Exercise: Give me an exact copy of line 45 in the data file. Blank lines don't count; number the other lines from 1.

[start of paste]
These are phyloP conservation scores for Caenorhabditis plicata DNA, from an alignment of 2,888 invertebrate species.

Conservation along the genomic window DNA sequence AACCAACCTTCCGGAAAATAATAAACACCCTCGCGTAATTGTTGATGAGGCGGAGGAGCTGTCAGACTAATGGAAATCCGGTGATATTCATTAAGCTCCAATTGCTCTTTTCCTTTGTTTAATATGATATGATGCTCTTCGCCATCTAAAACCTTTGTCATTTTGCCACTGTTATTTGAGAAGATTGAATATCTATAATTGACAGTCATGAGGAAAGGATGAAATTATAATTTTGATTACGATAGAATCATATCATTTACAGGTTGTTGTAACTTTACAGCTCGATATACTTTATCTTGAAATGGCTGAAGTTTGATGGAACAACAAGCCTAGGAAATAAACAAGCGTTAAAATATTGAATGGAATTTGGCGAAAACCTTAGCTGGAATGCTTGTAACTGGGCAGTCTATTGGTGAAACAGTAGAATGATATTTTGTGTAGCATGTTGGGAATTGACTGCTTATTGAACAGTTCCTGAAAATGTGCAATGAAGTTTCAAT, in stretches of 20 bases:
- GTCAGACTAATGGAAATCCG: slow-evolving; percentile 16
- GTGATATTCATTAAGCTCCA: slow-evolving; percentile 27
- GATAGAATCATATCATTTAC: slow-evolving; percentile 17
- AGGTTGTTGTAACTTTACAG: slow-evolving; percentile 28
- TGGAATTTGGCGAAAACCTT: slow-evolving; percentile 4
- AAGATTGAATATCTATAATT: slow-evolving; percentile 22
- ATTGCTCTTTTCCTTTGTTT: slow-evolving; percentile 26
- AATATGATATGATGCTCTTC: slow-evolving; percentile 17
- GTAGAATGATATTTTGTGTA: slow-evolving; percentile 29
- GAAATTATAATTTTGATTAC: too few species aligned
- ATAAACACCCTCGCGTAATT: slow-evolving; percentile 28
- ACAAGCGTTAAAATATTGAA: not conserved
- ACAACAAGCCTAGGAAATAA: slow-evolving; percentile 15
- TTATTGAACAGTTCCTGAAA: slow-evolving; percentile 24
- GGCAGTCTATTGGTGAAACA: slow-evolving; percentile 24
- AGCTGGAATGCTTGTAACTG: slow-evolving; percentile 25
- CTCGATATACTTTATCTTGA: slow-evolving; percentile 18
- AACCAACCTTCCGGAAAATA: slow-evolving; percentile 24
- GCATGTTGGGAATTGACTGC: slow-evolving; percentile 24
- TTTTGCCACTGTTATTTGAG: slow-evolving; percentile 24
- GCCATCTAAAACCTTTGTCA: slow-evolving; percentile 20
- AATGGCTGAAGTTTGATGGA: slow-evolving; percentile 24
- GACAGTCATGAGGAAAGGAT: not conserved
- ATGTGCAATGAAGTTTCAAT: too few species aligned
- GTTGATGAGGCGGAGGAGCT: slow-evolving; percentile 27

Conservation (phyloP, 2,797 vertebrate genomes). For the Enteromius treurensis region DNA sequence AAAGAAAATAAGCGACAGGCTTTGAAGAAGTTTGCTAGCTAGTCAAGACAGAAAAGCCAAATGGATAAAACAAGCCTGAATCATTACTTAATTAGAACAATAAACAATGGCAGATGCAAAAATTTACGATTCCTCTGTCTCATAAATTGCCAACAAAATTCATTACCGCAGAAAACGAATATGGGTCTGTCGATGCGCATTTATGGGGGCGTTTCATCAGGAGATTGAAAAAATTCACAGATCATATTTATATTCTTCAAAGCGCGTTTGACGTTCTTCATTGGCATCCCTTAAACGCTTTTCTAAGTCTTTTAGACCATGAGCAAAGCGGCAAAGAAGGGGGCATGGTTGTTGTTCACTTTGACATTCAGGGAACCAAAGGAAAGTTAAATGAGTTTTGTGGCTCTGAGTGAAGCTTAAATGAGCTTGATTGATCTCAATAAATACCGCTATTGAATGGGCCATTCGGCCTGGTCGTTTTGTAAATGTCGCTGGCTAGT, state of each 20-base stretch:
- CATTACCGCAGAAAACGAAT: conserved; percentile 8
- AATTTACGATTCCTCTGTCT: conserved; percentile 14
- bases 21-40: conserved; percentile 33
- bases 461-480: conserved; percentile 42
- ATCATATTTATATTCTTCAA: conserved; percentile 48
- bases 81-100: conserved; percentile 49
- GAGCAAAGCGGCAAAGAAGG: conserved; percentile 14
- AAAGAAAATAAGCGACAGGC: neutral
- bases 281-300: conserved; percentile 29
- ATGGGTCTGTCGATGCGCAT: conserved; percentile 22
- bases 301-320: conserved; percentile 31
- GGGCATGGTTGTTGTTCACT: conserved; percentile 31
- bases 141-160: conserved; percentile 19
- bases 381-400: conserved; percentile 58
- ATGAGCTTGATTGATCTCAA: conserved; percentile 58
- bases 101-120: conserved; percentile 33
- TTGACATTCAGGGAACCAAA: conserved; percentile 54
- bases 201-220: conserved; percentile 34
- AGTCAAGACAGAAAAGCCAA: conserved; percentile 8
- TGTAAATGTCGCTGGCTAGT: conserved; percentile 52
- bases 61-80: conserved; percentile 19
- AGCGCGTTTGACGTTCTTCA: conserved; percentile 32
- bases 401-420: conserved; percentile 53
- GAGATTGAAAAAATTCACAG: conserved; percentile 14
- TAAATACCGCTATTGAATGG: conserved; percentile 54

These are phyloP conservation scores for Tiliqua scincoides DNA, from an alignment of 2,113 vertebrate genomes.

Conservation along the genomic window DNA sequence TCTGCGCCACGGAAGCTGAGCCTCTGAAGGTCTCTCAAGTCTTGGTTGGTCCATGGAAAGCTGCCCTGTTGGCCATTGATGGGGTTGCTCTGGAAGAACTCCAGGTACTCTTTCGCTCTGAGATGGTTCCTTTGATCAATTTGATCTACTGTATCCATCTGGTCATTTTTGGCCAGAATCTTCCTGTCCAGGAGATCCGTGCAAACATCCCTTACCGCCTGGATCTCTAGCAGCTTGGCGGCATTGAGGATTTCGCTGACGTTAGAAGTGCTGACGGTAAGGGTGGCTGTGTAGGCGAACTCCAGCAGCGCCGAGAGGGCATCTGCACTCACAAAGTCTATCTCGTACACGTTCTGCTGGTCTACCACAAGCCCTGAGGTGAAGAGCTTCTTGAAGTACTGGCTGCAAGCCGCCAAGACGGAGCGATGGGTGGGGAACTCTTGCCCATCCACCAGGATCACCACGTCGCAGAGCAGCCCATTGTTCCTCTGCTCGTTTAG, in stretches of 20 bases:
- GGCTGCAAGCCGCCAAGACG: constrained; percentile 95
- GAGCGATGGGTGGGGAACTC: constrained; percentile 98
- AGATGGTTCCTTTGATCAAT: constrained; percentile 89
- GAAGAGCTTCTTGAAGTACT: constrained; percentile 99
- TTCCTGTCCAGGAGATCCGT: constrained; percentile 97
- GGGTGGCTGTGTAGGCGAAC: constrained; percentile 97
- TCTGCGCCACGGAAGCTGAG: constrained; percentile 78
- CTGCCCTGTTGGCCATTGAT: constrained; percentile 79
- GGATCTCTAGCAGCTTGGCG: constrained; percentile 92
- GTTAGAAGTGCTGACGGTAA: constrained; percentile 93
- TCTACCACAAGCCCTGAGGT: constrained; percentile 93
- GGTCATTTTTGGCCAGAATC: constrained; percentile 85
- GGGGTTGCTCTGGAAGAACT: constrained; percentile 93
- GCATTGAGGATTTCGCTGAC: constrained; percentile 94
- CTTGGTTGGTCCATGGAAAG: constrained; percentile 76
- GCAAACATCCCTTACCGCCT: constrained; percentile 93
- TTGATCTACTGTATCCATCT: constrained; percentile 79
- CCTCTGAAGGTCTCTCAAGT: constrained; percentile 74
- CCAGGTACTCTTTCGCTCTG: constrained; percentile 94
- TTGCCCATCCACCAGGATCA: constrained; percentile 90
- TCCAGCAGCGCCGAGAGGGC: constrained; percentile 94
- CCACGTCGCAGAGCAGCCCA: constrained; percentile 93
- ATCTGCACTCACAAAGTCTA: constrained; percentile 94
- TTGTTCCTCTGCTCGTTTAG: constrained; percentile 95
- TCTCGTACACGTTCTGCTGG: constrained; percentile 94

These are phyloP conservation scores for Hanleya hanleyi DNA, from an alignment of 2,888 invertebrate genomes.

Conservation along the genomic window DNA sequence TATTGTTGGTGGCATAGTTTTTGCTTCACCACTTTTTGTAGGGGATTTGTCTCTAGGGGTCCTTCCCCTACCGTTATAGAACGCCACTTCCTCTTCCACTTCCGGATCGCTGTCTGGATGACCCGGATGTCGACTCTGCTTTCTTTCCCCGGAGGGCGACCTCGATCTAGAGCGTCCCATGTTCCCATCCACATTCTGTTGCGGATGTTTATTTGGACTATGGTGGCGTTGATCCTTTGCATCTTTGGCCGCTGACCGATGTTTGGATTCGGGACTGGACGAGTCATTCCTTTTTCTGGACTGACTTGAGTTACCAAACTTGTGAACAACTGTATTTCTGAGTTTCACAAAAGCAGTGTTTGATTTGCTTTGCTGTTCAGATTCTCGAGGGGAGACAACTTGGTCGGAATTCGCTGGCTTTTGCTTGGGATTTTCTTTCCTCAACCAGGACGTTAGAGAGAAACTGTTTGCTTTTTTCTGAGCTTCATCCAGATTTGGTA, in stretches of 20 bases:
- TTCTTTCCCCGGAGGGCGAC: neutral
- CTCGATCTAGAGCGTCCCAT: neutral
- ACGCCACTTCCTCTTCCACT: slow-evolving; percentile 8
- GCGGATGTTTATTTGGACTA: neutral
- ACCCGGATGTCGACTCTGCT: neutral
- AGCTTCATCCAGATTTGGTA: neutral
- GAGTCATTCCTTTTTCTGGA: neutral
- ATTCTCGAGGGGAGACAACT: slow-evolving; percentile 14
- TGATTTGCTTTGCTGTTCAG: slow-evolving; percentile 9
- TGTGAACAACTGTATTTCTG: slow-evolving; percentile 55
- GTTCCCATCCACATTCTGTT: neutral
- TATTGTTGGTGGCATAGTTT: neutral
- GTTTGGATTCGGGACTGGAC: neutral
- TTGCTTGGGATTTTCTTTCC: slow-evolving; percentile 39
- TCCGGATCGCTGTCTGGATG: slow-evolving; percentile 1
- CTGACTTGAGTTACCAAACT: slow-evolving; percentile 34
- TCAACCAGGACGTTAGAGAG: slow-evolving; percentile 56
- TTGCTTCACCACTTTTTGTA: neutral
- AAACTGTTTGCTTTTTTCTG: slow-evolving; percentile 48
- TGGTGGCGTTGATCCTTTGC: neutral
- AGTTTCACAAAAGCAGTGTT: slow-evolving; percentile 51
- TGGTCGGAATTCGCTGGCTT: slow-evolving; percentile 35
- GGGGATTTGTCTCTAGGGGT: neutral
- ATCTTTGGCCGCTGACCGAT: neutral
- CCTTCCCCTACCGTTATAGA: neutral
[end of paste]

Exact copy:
- TTGACATTCAGGGAACCAAA: conserved; percentile 54